1. When Celsus wrote against Christianity in the second century, and Origen replied in the third, there was already widespread discussion of the historicity of the Bible and of pagan accounts. For example, Origen refers to how a disciple of Marcion, Apelles, dismissed the Old Testament as legendary (Against Celsus, 5:54). Origen refers to logistical questions that had been raised about Noah's ark, the idea that the Pentateuch was written by a group of people rather than by Moses, and disagreements about how literally to take pagan accounts (Against Celsus, 4:41-42). Such issues were commonly considered and discussed among ancient Christians, Jews, and pagans, even well before Augustine's time.

  2. Dave Armstrong's going to zing you for quoting from a Catholic website, you know... Prots both (a) hate Catholics and are phobic about quoting from the Church Fathers, and (b) are dependent on Catholicism and the Church Fathers to do their intellectual heavy lifting. Apparently.

  3. This is one of the things that Jason just alluded to:

    "After this he continues as follows: 'They speak, in the next place, of a deluge, and of a monstrous ark, having within it all things, and of a dove and a crow as messengers, falsifying and recklessly altering the story of Deucalion; not expecting, I suppose, that these things would come to light, but imagining that they were inventing stories merely for young children.'

    Now in these remarks observe the hostility— so unbecoming a philosopher— displayed by this man towards this very ancient Jewish narrative. For, not being able to say anything against the history of the deluge, and not perceiving what he might have urged against the ark and its dimensions—viz., that, according to the general opinion, which accepted the statements that it was three hundred cubits in length, and fifty in breadth, and thirty in height, it was impossible to maintain that it contained (all) the animals that were upon the earth, fourteen specimens of every clean and four of every unclean beast."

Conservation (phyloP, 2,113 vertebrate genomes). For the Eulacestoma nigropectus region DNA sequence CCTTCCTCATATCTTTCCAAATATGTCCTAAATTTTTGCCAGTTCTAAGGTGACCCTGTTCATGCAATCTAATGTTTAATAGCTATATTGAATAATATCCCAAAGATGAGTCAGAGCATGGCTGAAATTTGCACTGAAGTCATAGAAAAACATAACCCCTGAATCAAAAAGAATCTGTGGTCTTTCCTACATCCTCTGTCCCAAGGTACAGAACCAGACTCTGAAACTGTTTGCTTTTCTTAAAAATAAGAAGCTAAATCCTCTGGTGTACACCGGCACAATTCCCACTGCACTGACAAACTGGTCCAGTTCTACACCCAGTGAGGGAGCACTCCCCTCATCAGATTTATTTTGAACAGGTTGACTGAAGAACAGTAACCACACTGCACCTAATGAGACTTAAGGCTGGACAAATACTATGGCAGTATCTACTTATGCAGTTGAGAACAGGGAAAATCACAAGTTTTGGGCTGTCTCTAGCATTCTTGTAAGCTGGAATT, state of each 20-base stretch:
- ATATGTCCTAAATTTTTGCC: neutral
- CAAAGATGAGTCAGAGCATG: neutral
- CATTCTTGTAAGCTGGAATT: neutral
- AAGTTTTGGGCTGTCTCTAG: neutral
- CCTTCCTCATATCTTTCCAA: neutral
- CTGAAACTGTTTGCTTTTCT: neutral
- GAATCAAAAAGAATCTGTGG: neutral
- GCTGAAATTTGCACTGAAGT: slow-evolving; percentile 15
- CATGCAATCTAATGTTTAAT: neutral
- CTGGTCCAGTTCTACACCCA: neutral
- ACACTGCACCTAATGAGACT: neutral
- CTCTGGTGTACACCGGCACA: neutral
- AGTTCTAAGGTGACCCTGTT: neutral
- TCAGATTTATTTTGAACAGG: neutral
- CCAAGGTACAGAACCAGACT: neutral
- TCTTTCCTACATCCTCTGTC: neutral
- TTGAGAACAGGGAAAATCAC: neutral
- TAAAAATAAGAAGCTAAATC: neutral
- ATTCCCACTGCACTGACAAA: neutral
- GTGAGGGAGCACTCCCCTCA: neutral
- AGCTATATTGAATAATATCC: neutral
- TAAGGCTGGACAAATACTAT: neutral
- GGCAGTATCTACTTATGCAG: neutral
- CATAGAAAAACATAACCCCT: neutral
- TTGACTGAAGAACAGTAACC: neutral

4. Steve, Ancient Logistics? "How ancient" are we talking about?

    Augustine wasn't around in 600 BCE when the biblical Flood story probably attained its present form, nor was he around when even older ANE Flood stories were written. (Same goes for your first "Ancient Logistics" post in which you cited Augustine musing on the existence of "waters above the firmament.")

    What I find interesting about Augustine is that he did seek to defend the Bible's primacy in matters both cosmological and historical. For instance Augustine spoke of the firmament being firm (yet turning, perhaps like an upside down bowl); and he denounced the idea that the lengthy lists of ancient Egyptian kings implied a genuine time line going back further than the Flood or further than the creation of the Bible's Adam and Eve.

    So Augustine was not a modern in respect to either cosmology or history, but a "defender of the Bible" . . . and a defender of damnation for unbaptized infants, and of celibacy, and the necessity of Christian rulers to persecute heretics.


    "Steve, Ancient Logistics? 'How ancient' are we talking about? Augustine wasn't around in 600 BCE when the biblical Flood story probably attained its present form, nor was he around when even older ANE Flood stories were written. (Same goes for your first 'Ancient Logistics' post in which you cited Augustine musing on the existence of 'waters above the firmament.')"

    Irrelevant. The salient distinction is not between one prescientific writer and another prescientific writer, but between scientific writers and prescientific writers.

    The question at issue is whether prescientific writers entertained common sense, logistical objections to cosmographical models.

    If they did, which is demonstrably the case, then you can't claim that Gen 1 is false because people in his day and age didn't think through the real world implications of a cosmographic model.

  6. Edward T. Babinski said...

    "What did Christians discuss most back then? Around the time of the Council of Nicea and for centuries afterwords, Christians debated theological issues, like Arianism vs. Athanasianism, and nuances concerning 'the Trinity.'... Donatism was of course a major controversy by Augustine's day, namely, whether or not bishops should be consecrated who had disavowed the faith under Roman persecution."

    Utterly irrelevant to the topic of the post. Desist from leaving irrelevant, off-topic comments.